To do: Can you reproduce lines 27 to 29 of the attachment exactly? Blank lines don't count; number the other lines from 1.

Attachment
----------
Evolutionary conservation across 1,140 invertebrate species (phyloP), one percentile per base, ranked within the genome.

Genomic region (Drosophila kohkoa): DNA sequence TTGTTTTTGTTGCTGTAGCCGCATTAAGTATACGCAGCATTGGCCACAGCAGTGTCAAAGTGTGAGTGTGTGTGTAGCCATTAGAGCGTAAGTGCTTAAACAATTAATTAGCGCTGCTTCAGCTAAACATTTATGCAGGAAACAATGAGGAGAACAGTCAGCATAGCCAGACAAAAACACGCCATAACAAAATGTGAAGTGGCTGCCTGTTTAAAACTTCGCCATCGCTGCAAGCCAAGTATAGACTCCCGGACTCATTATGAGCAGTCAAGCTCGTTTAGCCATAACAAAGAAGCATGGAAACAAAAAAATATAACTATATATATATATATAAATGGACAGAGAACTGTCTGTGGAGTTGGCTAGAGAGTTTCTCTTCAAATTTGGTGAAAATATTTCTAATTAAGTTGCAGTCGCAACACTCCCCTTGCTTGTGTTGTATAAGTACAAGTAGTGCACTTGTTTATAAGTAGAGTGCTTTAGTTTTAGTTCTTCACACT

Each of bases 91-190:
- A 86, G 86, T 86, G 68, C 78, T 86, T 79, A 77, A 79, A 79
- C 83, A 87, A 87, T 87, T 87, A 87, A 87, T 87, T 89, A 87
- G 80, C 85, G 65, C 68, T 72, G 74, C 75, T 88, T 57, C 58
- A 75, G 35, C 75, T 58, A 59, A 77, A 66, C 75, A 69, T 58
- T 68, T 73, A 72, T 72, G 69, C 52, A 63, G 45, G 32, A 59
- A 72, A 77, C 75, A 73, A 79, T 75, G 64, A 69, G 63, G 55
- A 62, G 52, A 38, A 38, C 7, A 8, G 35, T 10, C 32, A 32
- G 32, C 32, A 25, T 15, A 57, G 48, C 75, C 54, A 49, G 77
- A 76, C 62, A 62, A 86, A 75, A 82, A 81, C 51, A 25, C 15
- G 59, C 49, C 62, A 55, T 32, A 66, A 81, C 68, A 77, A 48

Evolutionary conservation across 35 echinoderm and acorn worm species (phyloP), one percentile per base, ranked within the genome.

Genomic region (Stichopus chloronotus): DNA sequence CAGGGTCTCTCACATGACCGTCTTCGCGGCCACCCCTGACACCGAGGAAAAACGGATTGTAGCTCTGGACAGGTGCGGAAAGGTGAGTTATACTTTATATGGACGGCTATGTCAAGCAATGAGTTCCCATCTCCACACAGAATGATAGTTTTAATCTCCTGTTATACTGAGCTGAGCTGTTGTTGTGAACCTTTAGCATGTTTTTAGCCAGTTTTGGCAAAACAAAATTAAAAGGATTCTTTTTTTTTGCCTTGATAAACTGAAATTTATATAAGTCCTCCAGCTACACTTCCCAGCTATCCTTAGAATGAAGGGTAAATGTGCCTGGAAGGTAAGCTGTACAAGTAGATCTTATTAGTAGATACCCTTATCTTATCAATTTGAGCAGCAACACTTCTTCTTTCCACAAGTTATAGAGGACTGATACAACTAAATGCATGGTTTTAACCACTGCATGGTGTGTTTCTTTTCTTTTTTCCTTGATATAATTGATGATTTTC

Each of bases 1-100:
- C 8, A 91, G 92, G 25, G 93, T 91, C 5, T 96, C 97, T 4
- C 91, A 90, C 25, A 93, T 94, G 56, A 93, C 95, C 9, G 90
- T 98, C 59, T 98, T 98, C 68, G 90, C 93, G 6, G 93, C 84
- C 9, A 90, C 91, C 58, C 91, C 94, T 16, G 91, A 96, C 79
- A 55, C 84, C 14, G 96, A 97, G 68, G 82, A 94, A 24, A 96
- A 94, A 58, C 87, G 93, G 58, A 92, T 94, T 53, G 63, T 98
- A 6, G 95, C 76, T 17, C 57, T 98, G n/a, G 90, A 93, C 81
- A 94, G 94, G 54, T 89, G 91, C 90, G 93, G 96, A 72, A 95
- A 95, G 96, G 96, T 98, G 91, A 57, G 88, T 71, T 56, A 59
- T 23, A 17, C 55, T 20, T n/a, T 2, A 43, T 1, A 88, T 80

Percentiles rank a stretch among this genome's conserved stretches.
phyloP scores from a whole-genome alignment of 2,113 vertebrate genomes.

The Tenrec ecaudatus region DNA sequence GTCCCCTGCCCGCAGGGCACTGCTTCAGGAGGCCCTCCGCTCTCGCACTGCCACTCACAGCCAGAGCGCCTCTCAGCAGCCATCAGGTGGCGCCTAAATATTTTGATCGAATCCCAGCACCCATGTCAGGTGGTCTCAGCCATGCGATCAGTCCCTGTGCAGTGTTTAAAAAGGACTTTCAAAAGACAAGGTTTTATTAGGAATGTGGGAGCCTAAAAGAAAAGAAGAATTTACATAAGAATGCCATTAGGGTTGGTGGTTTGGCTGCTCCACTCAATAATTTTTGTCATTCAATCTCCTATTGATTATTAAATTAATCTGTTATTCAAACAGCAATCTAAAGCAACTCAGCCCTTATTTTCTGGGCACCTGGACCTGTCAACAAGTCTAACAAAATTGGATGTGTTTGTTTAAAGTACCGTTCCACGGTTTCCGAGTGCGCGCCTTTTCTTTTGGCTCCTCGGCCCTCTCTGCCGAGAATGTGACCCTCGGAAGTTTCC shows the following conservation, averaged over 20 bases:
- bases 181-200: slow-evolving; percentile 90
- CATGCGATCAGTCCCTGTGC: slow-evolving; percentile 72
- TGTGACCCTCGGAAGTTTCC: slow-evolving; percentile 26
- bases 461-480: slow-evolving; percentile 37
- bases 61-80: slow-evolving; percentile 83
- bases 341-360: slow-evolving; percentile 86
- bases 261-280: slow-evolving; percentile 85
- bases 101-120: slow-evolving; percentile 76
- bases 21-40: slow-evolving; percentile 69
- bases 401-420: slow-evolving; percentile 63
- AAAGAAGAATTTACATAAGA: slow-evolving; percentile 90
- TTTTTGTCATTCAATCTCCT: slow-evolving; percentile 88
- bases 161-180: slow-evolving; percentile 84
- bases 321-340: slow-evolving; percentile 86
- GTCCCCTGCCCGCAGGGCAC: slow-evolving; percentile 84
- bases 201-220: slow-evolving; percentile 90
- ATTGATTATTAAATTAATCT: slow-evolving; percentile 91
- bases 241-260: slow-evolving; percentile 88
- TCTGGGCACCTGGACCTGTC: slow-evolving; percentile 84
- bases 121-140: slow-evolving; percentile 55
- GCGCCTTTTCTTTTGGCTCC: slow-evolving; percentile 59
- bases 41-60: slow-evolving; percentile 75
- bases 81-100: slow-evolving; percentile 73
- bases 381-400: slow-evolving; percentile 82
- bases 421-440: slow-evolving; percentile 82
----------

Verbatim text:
Percentiles rank a stretch among this genome's conserved stretches.
phyloP scores from a whole-genome alignment of 2,113 vertebrate genomes.

The Tenrec ecaudatus region DNA sequence GTCCCCTGCCCGCAGGGCACTGCTTCAGGAGGCCCTCCGCTCTCGCACTGCCACTCACAGCCAGAGCGCCTCTCAGCAGCCATCAGGTGGCGCCTAAATATTTTGATCGAATCCCAGCACCCATGTCAGGTGGTCTCAGCCATGCGATCAGTCCCTGTGCAGTGTTTAAAAAGGACTTTCAAAAGACAAGGTTTTATTAGGAATGTGGGAGCCTAAAAGAAAAGAAGAATTTACATAAGAATGCCATTAGGGTTGGTGGTTTGGCTGCTCCACTCAATAATTTTTGTCATTCAATCTCCTATTGATTATTAAATTAATCTGTTATTCAAACAGCAATCTAAAGCAACTCAGCCCTTATTTTCTGGGCACCTGGACCTGTCAACAAGTCTAACAAAATTGGATGTGTTTGTTTAAAGTACCGTTCCACGGTTTCCGAGTGCGCGCCTTTTCTTTTGGCTCCTCGGCCCTCTCTGCCGAGAATGTGACCCTCGGAAGTTTCC shows the following conservation, averaged over 20 bases: